Although a tender offer or other takeover attempt may be made at a price substantially above the current market price, such offers are sometimes made for less than all of the outstanding shares of a target company. As a result, stockholders may be presented with the alternative of partially liquidating their investment at a time that may be disadvantageous, or retaining their investment in an enterprise that is under different management and whose objectives may not be similar to those of the remaining stockholders.
Despite our belief as to the benefits to stockholders of these provisions of New Waterstone’s articles of incorporation and bylaws, these provisions also may have the effect of discouraging a future takeover attempt that would not be approved by our board of directors, but pursuant to which stockholders may receive a substantial premium for their shares over then current market prices. As a result, stockholders who might desire to participate in such a transaction may not have any opportunity to do so. Such provisions will also make it more difficult to remove our board of directors and management. Our board of directors, however, has concluded that the potential benefits outweigh the possible disadvantages.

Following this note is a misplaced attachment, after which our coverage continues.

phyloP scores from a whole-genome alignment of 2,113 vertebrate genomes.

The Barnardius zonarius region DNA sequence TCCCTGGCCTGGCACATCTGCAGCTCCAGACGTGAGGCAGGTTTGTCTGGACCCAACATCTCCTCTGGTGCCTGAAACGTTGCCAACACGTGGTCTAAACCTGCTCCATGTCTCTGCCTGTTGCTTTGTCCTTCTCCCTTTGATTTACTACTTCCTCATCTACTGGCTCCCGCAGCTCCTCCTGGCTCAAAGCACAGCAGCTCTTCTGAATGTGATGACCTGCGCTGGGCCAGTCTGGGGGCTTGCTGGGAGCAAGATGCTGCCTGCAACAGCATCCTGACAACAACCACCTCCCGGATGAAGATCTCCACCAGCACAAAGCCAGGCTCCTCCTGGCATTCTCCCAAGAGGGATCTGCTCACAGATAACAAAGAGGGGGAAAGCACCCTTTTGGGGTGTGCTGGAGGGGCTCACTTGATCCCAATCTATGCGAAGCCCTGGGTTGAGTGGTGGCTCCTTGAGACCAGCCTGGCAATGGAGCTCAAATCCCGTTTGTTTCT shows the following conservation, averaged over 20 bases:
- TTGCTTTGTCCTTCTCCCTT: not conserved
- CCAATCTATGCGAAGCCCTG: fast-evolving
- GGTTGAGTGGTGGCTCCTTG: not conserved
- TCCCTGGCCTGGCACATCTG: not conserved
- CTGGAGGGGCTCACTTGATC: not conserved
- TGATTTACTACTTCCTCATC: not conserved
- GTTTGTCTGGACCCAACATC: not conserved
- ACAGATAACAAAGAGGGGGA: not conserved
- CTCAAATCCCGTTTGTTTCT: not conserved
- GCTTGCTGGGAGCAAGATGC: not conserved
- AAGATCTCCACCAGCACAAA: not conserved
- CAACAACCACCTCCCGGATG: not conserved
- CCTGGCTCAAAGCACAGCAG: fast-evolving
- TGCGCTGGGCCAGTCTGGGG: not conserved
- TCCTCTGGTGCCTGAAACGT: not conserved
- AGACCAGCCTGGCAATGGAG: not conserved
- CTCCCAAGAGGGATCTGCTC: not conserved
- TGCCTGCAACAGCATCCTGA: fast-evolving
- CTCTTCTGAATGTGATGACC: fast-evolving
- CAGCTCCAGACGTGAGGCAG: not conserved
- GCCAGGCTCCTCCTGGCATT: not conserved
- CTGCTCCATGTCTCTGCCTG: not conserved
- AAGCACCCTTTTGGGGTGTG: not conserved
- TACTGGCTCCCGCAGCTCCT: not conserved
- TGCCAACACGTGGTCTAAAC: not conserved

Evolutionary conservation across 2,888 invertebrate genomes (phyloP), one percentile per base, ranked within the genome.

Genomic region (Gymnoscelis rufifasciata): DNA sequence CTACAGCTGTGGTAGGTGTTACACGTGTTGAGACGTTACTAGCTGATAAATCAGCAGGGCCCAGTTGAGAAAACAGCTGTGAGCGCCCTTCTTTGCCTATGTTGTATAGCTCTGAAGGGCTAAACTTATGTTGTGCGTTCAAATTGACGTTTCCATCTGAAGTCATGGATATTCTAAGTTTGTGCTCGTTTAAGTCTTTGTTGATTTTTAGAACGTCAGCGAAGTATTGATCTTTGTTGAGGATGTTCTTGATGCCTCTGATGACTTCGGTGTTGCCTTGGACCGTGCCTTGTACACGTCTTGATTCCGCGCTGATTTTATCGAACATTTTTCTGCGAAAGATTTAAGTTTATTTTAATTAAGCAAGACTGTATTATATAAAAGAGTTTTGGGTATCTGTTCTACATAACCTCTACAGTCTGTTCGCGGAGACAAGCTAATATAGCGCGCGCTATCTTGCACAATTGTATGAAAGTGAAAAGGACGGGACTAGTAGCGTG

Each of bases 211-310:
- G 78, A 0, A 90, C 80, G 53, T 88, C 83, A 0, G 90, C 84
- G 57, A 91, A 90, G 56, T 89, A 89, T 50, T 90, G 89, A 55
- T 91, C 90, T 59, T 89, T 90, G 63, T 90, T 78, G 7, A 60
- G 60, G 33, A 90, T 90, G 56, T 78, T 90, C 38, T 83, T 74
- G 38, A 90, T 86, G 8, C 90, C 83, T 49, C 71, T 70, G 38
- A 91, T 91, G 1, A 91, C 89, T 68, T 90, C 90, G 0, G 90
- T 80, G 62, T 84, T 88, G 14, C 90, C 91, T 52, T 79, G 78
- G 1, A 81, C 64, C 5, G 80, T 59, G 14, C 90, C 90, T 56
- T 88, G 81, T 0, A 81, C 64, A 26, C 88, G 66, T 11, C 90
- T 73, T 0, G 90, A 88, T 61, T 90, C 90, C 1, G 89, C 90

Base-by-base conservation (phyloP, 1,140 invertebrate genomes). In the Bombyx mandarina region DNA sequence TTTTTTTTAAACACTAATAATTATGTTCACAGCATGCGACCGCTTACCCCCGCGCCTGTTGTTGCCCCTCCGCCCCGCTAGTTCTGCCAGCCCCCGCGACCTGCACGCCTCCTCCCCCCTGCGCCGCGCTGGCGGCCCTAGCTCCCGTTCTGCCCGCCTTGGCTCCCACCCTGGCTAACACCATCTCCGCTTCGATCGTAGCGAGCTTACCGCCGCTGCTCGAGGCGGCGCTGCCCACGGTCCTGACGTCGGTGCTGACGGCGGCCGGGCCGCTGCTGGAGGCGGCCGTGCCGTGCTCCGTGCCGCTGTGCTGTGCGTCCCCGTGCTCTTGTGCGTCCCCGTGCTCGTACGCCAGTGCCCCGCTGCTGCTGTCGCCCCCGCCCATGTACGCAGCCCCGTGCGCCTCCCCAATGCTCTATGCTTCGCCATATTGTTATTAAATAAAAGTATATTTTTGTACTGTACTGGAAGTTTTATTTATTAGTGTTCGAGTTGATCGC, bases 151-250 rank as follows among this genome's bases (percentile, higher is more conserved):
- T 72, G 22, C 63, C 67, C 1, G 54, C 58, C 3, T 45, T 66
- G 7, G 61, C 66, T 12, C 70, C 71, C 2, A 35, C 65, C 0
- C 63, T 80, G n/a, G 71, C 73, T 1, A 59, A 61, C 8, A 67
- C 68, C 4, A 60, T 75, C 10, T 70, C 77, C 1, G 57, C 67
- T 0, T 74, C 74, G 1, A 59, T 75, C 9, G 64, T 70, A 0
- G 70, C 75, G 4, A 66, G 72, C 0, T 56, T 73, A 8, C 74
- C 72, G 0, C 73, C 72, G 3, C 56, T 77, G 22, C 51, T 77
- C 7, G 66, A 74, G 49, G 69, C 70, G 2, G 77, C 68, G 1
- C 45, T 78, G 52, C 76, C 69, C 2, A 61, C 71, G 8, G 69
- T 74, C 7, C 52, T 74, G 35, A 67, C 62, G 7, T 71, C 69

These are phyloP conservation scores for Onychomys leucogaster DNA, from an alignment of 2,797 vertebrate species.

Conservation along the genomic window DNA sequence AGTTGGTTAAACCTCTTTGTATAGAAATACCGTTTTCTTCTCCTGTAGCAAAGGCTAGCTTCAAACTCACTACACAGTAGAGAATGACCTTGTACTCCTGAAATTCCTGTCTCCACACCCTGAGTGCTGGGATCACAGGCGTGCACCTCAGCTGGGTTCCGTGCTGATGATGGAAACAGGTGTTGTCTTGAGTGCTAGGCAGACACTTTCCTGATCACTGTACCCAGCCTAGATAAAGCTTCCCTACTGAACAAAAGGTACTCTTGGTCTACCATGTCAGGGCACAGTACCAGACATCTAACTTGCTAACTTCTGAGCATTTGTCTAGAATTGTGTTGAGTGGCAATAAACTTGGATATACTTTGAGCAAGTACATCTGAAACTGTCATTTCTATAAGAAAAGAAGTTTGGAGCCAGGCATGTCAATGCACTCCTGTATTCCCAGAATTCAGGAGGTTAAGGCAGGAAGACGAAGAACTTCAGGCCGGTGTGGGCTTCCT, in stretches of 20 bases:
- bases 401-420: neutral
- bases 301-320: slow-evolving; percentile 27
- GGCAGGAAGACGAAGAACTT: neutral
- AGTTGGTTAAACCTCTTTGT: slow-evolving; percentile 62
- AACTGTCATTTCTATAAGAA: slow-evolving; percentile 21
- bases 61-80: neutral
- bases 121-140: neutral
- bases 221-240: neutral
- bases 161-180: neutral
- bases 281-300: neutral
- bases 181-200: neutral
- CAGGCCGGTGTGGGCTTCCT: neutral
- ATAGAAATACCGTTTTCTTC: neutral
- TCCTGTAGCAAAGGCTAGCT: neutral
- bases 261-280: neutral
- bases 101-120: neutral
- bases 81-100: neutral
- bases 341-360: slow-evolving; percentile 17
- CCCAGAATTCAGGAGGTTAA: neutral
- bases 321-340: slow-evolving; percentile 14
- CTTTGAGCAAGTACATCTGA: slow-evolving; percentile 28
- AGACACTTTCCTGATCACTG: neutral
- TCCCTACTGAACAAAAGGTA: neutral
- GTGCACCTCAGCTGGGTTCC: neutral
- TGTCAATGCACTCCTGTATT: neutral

Change in Control Regulations
Under the Change in Bank Control Act, no person may acquire control of an insured savings association or its parent holding company unless the Federal Reserve Board has been given 60 days’ prior written notice and has not issued a notice disapproving the proposed acquisition. The Federal Reserve Board takes into consideration certain factors, including the financial and managerial resources of the acquirer and the competitive effects of the acquisition. In addition, federal regulations provide that no company may acquire control of a savings association without the prior approval of the Federal Reserve Board. Any company that acquires such control becomes a “savings and loan holding company” subject to registration, examination and regulation by the Federal Reserve Board.